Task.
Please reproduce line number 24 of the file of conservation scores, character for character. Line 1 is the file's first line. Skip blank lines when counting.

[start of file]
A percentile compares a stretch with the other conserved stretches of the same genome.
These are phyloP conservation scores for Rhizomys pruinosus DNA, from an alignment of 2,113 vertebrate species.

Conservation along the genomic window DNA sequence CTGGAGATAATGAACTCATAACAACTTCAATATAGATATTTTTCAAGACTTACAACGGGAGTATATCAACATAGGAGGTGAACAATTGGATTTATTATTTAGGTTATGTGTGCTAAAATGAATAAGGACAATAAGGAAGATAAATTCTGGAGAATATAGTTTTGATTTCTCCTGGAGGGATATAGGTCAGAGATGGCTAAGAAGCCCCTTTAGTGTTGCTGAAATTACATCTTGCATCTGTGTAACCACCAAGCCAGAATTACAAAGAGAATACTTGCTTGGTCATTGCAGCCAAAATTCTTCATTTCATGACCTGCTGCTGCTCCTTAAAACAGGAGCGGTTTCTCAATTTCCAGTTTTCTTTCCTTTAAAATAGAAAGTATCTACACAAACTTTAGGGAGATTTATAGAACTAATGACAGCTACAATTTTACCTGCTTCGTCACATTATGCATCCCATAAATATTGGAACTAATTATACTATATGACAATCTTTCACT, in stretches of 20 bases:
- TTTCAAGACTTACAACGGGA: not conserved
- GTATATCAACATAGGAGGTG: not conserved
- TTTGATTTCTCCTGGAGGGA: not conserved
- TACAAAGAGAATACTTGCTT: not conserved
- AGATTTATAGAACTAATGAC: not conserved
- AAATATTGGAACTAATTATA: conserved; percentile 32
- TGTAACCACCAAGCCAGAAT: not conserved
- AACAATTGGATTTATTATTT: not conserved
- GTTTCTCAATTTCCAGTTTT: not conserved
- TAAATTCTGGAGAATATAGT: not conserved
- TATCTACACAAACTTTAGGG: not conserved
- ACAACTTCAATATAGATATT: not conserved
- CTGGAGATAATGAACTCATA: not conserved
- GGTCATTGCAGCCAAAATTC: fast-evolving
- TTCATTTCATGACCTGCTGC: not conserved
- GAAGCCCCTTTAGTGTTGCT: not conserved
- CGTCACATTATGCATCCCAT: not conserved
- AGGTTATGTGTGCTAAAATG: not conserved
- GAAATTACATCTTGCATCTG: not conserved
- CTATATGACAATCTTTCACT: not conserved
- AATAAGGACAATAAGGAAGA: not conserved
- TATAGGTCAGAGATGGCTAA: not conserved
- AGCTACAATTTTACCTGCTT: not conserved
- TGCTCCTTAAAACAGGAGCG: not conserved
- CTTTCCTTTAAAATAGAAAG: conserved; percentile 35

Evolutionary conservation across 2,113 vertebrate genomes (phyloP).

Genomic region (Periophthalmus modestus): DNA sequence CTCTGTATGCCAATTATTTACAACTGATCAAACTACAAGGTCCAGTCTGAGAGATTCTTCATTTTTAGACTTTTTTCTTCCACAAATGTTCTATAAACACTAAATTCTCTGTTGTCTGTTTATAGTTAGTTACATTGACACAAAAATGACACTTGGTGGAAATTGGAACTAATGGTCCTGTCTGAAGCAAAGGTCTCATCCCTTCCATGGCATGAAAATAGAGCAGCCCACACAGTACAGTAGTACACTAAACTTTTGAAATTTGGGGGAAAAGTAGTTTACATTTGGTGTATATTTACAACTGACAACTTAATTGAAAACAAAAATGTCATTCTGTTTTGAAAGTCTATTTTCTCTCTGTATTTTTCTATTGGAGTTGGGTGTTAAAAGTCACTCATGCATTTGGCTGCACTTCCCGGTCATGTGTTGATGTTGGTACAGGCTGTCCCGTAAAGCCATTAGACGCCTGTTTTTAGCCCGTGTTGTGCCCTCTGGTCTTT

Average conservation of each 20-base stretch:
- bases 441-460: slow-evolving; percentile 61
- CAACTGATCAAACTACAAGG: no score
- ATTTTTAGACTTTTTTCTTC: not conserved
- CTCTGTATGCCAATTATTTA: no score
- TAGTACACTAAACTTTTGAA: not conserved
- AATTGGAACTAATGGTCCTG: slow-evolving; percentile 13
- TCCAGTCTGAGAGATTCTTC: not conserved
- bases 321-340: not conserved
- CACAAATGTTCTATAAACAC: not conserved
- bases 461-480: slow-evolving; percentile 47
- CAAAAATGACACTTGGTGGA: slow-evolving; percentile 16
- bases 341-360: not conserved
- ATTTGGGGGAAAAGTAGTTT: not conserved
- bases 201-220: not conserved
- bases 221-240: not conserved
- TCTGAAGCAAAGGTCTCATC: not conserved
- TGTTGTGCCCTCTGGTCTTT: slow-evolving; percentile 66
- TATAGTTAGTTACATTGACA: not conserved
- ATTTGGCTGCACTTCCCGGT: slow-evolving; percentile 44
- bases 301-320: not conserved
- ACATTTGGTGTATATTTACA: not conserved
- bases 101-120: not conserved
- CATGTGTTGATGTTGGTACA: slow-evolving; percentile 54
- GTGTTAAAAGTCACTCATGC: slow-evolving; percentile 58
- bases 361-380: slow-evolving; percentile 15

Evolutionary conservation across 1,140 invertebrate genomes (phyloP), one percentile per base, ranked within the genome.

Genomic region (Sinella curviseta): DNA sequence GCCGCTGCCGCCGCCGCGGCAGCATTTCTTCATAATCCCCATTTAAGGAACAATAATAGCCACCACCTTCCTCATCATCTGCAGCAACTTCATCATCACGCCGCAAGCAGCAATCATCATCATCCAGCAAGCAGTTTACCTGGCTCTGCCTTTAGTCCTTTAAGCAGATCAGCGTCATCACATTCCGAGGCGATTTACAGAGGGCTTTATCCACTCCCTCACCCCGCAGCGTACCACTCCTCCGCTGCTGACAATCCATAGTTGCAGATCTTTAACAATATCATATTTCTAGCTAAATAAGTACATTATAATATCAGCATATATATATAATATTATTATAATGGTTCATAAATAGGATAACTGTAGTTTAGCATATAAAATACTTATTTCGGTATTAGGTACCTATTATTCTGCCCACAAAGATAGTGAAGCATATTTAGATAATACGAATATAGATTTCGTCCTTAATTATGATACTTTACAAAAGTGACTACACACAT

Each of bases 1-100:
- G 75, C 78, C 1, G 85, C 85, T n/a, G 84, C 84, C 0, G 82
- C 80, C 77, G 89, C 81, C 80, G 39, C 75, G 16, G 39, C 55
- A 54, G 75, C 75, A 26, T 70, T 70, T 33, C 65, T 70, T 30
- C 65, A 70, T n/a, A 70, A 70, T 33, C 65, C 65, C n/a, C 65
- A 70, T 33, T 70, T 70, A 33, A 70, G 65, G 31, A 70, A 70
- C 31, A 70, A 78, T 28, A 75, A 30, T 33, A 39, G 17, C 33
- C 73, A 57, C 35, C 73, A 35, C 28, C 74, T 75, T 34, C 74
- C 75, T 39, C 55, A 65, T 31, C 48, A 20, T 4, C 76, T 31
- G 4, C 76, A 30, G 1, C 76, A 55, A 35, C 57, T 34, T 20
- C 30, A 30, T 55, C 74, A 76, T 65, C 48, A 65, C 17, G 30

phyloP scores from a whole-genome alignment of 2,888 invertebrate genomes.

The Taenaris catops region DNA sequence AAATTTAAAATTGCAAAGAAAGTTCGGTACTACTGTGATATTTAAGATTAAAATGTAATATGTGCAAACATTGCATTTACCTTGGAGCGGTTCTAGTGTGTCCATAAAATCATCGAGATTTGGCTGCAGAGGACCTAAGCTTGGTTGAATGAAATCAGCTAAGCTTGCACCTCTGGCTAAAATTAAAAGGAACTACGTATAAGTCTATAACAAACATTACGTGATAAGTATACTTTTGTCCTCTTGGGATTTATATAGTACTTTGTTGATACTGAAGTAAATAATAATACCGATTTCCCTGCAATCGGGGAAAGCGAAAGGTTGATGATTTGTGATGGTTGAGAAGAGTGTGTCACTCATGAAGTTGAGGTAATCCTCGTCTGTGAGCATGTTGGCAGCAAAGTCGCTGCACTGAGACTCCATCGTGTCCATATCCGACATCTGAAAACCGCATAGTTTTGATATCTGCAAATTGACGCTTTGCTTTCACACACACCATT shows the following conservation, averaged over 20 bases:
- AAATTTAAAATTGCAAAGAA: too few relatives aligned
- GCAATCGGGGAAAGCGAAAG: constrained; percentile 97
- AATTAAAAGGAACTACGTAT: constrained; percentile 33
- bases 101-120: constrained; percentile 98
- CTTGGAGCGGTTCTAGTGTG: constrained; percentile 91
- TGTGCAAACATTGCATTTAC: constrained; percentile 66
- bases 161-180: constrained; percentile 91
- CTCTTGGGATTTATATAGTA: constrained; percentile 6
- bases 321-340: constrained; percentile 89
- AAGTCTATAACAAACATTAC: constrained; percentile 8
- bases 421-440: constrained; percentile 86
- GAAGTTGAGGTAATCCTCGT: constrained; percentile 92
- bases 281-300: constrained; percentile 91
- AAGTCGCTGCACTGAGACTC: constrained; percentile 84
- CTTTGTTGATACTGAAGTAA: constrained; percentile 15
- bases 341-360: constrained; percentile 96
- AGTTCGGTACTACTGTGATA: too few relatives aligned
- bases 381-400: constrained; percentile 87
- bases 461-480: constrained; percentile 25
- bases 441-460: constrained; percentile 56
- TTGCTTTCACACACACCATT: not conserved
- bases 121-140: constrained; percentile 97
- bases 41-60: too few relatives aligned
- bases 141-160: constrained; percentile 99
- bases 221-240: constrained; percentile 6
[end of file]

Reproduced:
- AATAAGGACAATAAGGAAGA: not conserved